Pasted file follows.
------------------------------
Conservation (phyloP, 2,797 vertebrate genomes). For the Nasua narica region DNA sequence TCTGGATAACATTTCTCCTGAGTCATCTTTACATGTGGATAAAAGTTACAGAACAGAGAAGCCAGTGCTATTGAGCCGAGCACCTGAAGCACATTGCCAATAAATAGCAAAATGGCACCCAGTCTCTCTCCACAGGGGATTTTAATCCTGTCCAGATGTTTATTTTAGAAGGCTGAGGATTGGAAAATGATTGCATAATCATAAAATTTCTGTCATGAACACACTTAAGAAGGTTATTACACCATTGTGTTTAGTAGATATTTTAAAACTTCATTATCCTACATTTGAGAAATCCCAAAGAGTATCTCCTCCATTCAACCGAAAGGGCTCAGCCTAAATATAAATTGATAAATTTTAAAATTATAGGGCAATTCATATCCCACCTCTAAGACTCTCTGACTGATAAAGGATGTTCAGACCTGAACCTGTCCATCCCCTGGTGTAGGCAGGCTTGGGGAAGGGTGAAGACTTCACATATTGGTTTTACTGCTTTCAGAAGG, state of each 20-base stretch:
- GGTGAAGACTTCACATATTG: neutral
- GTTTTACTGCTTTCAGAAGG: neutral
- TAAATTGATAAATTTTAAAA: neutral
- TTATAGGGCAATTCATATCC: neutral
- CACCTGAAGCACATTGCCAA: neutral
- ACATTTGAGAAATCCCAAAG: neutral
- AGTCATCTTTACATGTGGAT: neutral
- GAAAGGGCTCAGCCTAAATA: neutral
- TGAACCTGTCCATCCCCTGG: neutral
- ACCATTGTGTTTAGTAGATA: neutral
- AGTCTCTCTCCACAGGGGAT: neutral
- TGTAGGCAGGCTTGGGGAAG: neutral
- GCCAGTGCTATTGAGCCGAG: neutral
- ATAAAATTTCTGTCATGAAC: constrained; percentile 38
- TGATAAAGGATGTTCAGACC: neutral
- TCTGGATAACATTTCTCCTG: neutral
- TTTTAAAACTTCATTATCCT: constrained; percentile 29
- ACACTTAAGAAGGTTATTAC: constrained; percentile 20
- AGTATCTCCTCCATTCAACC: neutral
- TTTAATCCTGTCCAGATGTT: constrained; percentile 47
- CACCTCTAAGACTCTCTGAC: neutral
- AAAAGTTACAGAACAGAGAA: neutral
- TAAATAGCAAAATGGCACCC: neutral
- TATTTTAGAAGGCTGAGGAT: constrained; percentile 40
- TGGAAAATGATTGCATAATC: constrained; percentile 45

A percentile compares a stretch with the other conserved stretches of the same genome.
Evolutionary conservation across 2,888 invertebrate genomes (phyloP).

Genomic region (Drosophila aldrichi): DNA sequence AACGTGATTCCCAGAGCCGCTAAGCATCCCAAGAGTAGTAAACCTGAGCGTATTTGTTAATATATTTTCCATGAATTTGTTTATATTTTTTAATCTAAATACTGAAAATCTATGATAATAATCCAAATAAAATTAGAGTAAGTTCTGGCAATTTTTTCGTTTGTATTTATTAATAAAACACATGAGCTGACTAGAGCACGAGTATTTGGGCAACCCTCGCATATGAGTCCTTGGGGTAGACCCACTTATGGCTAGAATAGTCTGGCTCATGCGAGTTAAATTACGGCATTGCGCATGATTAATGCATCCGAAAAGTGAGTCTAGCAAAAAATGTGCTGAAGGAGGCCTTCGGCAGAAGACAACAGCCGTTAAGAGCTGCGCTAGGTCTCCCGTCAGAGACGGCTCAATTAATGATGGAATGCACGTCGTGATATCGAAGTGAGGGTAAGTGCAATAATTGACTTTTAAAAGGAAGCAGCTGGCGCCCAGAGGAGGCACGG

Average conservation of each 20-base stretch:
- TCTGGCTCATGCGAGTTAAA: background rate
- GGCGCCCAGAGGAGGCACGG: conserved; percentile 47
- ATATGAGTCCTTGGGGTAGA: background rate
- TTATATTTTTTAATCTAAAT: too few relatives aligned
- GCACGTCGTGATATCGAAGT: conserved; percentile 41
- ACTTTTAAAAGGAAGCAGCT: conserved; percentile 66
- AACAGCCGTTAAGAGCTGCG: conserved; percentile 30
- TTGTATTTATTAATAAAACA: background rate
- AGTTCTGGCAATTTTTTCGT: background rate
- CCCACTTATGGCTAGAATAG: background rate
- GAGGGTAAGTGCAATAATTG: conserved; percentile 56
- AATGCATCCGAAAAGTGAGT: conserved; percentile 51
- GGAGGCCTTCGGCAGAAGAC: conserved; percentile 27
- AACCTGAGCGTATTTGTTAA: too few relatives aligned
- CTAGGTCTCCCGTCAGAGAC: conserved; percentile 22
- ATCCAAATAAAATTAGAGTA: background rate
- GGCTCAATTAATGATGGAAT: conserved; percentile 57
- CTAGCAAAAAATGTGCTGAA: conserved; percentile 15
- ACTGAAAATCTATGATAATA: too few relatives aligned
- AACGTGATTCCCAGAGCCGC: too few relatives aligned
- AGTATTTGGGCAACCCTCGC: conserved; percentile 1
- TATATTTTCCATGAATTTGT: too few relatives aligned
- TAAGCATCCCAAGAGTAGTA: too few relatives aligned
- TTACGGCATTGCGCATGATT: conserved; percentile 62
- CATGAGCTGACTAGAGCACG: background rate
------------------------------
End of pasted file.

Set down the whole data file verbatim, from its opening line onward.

Conservation (phyloP, 2,797 vertebrate genomes). For the Nasua narica region DNA sequence TCTGGATAACATTTCTCCTGAGTCATCTTTACATGTGGATAAAAGTTACAGAACAGAGAAGCCAGTGCTATTGAGCCGAGCACCTGAAGCACATTGCCAATAAATAGCAAAATGGCACCCAGTCTCTCTCCACAGGGGATTTTAATCCTGTCCAGATGTTTATTTTAGAAGGCTGAGGATTGGAAAATGATTGCATAATCATAAAATTTCTGTCATGAACACACTTAAGAAGGTTATTACACCATTGTGTTTAGTAGATATTTTAAAACTTCATTATCCTACATTTGAGAAATCCCAAAGAGTATCTCCTCCATTCAACCGAAAGGGCTCAGCCTAAATATAAATTGATAAATTTTAAAATTATAGGGCAATTCATATCCCACCTCTAAGACTCTCTGACTGATAAAGGATGTTCAGACCTGAACCTGTCCATCCCCTGGTGTAGGCAGGCTTGGGGAAGGGTGAAGACTTCACATATTGGTTTTACTGCTTTCAGAAGG, state of each 20-base stretch:
- GGTGAAGACTTCACATATTG: neutral
- GTTTTACTGCTTTCAGAAGG: neutral
- TAAATTGATAAATTTTAAAA: neutral
- TTATAGGGCAATTCATATCC: neutral
- CACCTGAAGCACATTGCCAA: neutral
- ACATTTGAGAAATCCCAAAG: neutral
- AGTCATCTTTACATGTGGAT: neutral
- GAAAGGGCTCAGCCTAAATA: neutral
- TGAACCTGTCCATCCCCTGG: neutral
- ACCATTGTGTTTAGTAGATA: neutral
- AGTCTCTCTCCACAGGGGAT: neutral
- TGTAGGCAGGCTTGGGGAAG: neutral
- GCCAGTGCTATTGAGCCGAG: neutral
- ATAAAATTTCTGTCATGAAC: constrained; percentile 38
- TGATAAAGGATGTTCAGACC: neutral
- TCTGGATAACATTTCTCCTG: neutral
- TTTTAAAACTTCATTATCCT: constrained; percentile 29
- ACACTTAAGAAGGTTATTAC: constrained; percentile 20
- AGTATCTCCTCCATTCAACC: neutral
- TTTAATCCTGTCCAGATGTT: constrained; percentile 47
- CACCTCTAAGACTCTCTGAC: neutral
- AAAAGTTACAGAACAGAGAA: neutral
- TAAATAGCAAAATGGCACCC: neutral
- TATTTTAGAAGGCTGAGGAT: constrained; percentile 40
- TGGAAAATGATTGCATAATC: constrained; percentile 45

A percentile compares a stretch with the other conserved stretches of the same genome.
Evolutionary conservation across 2,888 invertebrate genomes (phyloP).

Genomic region (Drosophila aldrichi): DNA sequence AACGTGATTCCCAGAGCCGCTAAGCATCCCAAGAGTAGTAAACCTGAGCGTATTTGTTAATATATTTTCCATGAATTTGTTTATATTTTTTAATCTAAATACTGAAAATCTATGATAATAATCCAAATAAAATTAGAGTAAGTTCTGGCAATTTTTTCGTTTGTATTTATTAATAAAACACATGAGCTGACTAGAGCACGAGTATTTGGGCAACCCTCGCATATGAGTCCTTGGGGTAGACCCACTTATGGCTAGAATAGTCTGGCTCATGCGAGTTAAATTACGGCATTGCGCATGATTAATGCATCCGAAAAGTGAGTCTAGCAAAAAATGTGCTGAAGGAGGCCTTCGGCAGAAGACAACAGCCGTTAAGAGCTGCGCTAGGTCTCCCGTCAGAGACGGCTCAATTAATGATGGAATGCACGTCGTGATATCGAAGTGAGGGTAAGTGCAATAATTGACTTTTAAAAGGAAGCAGCTGGCGCCCAGAGGAGGCACGG

Average conservation of each 20-base stretch:
- TCTGGCTCATGCGAGTTAAA: background rate
- GGCGCCCAGAGGAGGCACGG: conserved; percentile 47
- ATATGAGTCCTTGGGGTAGA: background rate
- TTATATTTTTTAATCTAAAT: too few relatives aligned
- GCACGTCGTGATATCGAAGT: conserved; percentile 41
- ACTTTTAAAAGGAAGCAGCT: conserved; percentile 66
- AACAGCCGTTAAGAGCTGCG: conserved; percentile 30
- TTGTATTTATTAATAAAACA: background rate
- AGTTCTGGCAATTTTTTCGT: background rate
- CCCACTTATGGCTAGAATAG: background rate
- GAGGGTAAGTGCAATAATTG: conserved; percentile 56
- AATGCATCCGAAAAGTGAGT: conserved; percentile 51
- GGAGGCCTTCGGCAGAAGAC: conserved; percentile 27
- AACCTGAGCGTATTTGTTAA: too few relatives aligned
- CTAGGTCTCCCGTCAGAGAC: conserved; percentile 22
- ATCCAAATAAAATTAGAGTA: background rate
- GGCTCAATTAATGATGGAAT: conserved; percentile 57
- CTAGCAAAAAATGTGCTGAA: conserved; percentile 15
- ACTGAAAATCTATGATAATA: too few relatives aligned
- AACGTGATTCCCAGAGCCGC: too few relatives aligned
- AGTATTTGGGCAACCCTCGC: conserved; percentile 1
- TATATTTTCCATGAATTTGT: too few relatives aligned
- TAAGCATCCCAAGAGTAGTA: too few relatives aligned
- TTACGGCATTGCGCATGATT: conserved; percentile 62
- CATGAGCTGACTAGAGCACG: background rate